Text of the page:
Franz Marc and Vasily Kandinsky were co-founders of the group that came to be known as The Blue Rider. Like Kandinsky, Marc was a spiritual person. His paintings of the early 20th century were predominantly of animals, which he felt were spiritually closer to nature. However, as the feeling of impending war loomed over many people in Europe, Marc included, his work began to take on a less optimistic feel, though not necessarily about the reality of war.
EXAMPLEBelow is the painting by Fraz Marc titled “Fate of the Animals.”
Marc was a deeply religious person, and he spoke about how he began to see the less glamorous aspect of humanity present in animals. He noticed how animals were subject to an apocalyptic cleansing just like humans. Now this is an important shift because animals had once represented all that was pure in nature for Marc.
This shift is evident in his visual style as well as the sharp geometric shards, inspired by Cubism, that separate and isolate the animals represented within the picture. This new style seemed to replace the more tranquil and communal imagery from previous years. “Fate of Animals” is an example of this shift and likely Marc’s most famous painting.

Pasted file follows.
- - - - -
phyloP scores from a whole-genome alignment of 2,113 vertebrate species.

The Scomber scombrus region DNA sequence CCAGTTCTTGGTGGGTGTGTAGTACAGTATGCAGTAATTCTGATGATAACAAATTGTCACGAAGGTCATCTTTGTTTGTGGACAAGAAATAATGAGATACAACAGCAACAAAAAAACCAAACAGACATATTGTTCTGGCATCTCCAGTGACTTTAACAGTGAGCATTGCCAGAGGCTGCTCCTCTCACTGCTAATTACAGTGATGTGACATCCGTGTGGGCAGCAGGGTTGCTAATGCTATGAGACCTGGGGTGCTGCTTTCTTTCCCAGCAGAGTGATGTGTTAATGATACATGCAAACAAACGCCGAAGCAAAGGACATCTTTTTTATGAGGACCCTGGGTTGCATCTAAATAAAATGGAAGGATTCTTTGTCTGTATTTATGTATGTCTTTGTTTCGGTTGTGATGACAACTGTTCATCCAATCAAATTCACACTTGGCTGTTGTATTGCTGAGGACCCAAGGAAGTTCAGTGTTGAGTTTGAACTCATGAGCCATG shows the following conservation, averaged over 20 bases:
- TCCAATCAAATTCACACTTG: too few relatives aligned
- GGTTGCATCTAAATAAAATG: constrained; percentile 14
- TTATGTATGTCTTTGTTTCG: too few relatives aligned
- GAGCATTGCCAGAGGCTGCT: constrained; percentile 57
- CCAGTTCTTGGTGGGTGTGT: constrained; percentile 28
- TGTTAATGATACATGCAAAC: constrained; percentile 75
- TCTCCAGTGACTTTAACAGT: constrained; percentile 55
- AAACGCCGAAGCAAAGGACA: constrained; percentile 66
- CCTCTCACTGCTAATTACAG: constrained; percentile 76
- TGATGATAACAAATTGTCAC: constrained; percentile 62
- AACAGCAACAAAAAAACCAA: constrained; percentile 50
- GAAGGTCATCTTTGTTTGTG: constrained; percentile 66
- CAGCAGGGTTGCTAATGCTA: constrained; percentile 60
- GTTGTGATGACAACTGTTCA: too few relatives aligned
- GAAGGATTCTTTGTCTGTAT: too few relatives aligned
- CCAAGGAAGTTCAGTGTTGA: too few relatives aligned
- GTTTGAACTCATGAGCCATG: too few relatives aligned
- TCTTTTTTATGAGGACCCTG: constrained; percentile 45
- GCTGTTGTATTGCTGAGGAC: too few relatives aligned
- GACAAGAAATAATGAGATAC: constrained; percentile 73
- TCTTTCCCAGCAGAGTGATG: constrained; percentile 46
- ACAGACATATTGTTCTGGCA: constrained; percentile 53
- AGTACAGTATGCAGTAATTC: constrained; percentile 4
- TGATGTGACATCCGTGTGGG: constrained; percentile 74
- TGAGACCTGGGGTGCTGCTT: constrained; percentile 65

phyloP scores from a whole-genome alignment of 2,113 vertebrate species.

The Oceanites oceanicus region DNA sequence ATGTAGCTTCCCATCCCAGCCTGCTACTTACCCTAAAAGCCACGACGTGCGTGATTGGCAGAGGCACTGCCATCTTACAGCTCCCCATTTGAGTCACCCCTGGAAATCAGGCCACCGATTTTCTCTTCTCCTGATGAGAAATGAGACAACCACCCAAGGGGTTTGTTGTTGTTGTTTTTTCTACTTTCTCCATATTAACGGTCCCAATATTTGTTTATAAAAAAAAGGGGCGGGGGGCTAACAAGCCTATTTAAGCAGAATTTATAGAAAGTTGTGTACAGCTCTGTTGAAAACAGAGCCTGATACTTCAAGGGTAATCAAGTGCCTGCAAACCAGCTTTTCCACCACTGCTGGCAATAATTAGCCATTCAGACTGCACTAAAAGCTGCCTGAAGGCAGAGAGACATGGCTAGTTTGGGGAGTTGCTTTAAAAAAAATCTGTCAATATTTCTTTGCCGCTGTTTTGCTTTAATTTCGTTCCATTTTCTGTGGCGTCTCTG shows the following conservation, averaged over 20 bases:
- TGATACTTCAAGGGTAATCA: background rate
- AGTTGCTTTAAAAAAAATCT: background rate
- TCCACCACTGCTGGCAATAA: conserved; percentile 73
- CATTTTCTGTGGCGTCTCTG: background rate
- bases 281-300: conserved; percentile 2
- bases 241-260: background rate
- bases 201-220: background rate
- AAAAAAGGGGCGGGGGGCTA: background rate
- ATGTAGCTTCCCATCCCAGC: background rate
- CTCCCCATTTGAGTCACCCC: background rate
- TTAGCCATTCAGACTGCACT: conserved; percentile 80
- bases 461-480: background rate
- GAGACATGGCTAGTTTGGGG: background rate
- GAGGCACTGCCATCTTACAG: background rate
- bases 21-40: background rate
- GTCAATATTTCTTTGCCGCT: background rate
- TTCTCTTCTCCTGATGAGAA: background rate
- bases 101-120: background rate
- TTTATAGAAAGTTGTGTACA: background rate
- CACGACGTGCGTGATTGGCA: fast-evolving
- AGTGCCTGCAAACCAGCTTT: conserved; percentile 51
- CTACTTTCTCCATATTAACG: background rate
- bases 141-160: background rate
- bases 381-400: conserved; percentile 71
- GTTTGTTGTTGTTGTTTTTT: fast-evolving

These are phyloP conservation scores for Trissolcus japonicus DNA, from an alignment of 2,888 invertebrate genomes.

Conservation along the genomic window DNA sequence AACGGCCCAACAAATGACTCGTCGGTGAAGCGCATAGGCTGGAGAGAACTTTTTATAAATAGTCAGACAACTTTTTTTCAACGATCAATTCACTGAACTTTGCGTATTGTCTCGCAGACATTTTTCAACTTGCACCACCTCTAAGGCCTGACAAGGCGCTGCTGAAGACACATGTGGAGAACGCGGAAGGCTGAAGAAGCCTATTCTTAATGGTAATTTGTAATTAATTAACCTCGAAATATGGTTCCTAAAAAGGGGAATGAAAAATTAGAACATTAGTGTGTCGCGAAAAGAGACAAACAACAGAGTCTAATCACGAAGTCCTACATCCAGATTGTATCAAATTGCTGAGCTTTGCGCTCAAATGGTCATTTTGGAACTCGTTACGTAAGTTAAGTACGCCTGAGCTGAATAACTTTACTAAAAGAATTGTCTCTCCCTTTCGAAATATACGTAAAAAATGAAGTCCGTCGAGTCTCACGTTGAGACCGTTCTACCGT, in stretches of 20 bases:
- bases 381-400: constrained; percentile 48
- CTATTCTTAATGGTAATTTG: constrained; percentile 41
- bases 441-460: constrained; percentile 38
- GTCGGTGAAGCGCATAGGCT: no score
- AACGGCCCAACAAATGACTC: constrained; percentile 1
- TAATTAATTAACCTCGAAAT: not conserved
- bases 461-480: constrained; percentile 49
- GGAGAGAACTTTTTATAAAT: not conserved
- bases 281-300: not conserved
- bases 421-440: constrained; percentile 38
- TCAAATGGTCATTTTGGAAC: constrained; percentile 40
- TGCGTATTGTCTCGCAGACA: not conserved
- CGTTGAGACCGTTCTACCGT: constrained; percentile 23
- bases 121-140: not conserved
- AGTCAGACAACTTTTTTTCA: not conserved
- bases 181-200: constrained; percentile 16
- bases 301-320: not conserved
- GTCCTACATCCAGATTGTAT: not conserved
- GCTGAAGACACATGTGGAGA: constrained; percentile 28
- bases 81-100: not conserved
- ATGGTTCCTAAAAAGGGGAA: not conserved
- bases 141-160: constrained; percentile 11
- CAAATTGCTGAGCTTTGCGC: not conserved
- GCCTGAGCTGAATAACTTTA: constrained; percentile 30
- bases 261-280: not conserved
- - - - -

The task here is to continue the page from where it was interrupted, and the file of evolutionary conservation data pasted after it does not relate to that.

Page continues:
Kandinsky’s work has a positivity and optimism in it that some find appealing. Kandinsky is widely considered one of the first artists to explore pure abstraction in his paintings. He was a spiritual person, and he sought to express the internal rather than respond to the external. He felt his work could inspire those that sought towards achieving a greater spiritual awareness.
His work also explored the possibilities of depicting a visual expression of music. He’s largely believed to have had the condition known as synesthesia, in which there is some cross-talk between the senses in the brain.
This condition of synesthesia may very well explain his affinity for Expressionism as well as his naming scheme for his paintings, which follow that of classical music, using such words as Composition and Improvisation.
EXAMPLEHis painting “Improvisation 28” was considered by Kandinsky himself to be his first purely abstract work of art.
Source: THIS WORK IS ADAPTED FROM SOPHIA AUTHOR IAN MCCONNELL.